- The former US Embassy in Tehran is not hard to miss; its long and imposing walls are coated in colourful, provocative murals and slogans denouncing the USA as the ‘Great Satan’ and ‘the most hated government in the world’.
- The cultural practice of ‘Taarof’ is Iran’s own personal brand of etiquette. You’re not really being given a freebie, it’s a form of civility and all you have to do is play along. For example, when a group of people are going to enter a house they usually invite one another to enter first:”You first please.” and they insist. So you always have to insist on paying for services, in restaurants, in taxis. Because people will pretend they do not want to accept the payment.
- Though Iran’s official currency is the Rial, you will beasked to pay in tomans (Iran’s old currency), so remember 1 Toman = 10 Rial.
- A few hours drive from Tehran you will disocver sky resorts at Alborz Mountains.
- In Nashtifan, a city in Razavi Khorasan Province, you will find the world’s first practical windmills. They were invented in Persia around 500-900 AD.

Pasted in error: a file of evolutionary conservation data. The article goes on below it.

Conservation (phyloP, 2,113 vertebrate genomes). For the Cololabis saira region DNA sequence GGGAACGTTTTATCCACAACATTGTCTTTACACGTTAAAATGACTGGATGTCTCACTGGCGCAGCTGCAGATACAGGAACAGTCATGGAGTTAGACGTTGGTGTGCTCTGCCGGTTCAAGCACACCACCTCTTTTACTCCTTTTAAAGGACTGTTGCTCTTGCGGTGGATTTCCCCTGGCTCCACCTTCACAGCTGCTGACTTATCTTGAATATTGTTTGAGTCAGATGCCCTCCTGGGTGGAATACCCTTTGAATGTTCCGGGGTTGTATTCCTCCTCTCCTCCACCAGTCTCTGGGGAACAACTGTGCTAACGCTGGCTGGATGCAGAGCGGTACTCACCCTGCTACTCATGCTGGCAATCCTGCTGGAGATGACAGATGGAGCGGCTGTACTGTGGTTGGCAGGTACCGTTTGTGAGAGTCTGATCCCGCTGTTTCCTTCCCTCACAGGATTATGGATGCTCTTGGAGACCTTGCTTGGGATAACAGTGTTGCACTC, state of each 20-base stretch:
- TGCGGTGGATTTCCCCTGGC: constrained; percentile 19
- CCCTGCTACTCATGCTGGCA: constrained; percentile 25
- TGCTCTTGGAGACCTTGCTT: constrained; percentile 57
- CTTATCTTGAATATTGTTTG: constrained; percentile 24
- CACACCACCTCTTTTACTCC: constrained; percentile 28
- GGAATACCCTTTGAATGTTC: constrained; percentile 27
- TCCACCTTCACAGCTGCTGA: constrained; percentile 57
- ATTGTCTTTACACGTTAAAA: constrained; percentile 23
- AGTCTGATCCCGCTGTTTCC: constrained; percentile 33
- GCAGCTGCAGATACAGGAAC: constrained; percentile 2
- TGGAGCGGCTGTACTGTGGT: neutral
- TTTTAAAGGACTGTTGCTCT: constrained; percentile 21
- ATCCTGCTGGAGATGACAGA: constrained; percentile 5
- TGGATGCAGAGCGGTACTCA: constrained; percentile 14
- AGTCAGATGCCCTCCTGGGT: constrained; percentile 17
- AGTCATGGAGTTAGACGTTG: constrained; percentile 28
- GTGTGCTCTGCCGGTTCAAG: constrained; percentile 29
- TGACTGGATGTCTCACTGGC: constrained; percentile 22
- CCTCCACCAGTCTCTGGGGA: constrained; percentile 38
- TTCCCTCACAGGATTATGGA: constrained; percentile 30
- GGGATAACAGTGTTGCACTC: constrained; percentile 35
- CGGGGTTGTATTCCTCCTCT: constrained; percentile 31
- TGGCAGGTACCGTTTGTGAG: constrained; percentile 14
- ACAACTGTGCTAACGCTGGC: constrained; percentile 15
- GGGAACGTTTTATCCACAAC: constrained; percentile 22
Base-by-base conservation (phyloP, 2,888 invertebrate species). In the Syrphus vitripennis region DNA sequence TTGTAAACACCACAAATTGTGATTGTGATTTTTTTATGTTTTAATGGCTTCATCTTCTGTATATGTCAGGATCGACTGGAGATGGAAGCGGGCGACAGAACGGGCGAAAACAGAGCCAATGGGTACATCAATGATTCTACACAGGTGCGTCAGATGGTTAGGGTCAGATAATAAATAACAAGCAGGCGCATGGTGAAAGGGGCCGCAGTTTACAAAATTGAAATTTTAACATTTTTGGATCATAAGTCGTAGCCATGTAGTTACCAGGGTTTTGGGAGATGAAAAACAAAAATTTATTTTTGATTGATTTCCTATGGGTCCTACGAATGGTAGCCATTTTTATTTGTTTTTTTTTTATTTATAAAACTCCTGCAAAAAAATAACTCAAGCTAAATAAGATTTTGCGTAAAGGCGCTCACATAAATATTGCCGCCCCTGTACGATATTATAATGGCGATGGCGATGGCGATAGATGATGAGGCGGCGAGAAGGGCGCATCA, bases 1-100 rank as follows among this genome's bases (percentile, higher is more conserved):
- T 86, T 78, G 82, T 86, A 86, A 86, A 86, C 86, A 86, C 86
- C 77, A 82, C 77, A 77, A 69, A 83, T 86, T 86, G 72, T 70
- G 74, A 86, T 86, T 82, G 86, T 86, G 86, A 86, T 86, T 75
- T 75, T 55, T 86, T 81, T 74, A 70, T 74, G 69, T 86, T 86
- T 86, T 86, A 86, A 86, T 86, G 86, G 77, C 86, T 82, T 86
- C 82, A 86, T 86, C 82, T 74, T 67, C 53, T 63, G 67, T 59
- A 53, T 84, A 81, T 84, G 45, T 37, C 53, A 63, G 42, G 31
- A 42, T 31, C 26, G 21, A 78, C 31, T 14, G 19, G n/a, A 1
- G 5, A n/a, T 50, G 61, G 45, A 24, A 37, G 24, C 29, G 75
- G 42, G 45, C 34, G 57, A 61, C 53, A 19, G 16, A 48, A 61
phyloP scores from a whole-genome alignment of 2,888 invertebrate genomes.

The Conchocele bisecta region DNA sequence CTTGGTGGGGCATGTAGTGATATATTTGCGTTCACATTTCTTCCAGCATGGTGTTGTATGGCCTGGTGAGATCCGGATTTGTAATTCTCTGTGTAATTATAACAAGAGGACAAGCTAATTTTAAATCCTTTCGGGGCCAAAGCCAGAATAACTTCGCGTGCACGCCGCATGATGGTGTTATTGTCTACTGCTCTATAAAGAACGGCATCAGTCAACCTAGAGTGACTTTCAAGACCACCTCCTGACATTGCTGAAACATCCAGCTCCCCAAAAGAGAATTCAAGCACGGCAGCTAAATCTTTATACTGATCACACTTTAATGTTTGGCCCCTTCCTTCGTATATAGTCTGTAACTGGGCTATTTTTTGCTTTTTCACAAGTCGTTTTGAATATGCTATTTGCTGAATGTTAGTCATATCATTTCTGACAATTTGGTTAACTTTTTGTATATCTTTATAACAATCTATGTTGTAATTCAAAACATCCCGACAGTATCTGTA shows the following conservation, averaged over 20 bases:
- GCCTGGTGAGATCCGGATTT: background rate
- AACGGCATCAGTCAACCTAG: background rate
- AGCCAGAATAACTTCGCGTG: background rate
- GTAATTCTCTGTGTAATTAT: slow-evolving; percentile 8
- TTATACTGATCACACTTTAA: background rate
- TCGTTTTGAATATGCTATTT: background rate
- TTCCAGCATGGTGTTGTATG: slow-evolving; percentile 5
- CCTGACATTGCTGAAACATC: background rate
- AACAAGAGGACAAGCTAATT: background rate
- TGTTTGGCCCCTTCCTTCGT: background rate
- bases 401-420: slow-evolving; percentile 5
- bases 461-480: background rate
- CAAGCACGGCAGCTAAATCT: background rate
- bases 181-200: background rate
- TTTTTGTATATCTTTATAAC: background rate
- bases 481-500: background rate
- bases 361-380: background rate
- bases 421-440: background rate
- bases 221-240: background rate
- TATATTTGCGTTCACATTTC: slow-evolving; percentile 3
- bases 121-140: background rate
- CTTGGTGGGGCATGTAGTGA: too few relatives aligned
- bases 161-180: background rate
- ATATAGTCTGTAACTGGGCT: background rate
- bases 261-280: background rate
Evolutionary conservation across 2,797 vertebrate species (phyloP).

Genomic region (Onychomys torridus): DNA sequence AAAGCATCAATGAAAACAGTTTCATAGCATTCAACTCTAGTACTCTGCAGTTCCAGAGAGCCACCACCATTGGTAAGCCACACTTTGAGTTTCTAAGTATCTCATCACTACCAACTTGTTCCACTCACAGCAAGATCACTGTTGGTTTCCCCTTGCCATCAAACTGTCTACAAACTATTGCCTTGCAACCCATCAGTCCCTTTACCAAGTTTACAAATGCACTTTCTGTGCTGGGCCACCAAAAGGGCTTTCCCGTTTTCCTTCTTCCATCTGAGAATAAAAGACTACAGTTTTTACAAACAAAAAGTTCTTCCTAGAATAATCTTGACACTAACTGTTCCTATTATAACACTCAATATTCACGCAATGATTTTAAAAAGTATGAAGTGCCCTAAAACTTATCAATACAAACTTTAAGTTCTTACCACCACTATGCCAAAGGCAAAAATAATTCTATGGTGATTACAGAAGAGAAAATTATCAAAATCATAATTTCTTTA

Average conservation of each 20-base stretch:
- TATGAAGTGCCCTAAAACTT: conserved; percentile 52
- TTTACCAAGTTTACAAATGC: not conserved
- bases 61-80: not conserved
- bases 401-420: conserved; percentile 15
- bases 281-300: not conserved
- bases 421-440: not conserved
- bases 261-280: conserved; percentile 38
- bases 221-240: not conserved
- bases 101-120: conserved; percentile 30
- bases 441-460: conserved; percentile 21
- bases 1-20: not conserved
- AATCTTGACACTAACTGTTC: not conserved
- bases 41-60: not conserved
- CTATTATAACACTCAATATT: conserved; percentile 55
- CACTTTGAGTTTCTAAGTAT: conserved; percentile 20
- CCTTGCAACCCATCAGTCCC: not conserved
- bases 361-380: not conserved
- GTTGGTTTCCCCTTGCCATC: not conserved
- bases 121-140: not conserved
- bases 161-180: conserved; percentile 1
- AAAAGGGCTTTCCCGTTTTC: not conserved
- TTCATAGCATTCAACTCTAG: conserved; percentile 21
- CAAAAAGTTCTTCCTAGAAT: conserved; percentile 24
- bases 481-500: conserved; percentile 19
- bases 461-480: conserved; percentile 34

- Women in Iran are still required to have their hair covered, and shorts or skirts are not allowed. However, walking around North Tehran can feel like you are in an upscale western neighborhood, complete with western-style cafes, restaurants, and boutiques selling Versace.
- You won’t find any Michelin-starred restaurants or world-acclaimed chefs in Iran, but many kebab recipes are thousands of years old, and homemade specialties like ghormeh sabzi (a green vegetable stew with kidney beans and chunks of meat) andĀsh (a noodle soup with herbs, beans, and spinach) can’t be found anywhere else in the Middle East. But if you’re desperate for Western fare, there’s always what the locals call MashDonalds. Source: thepointsguy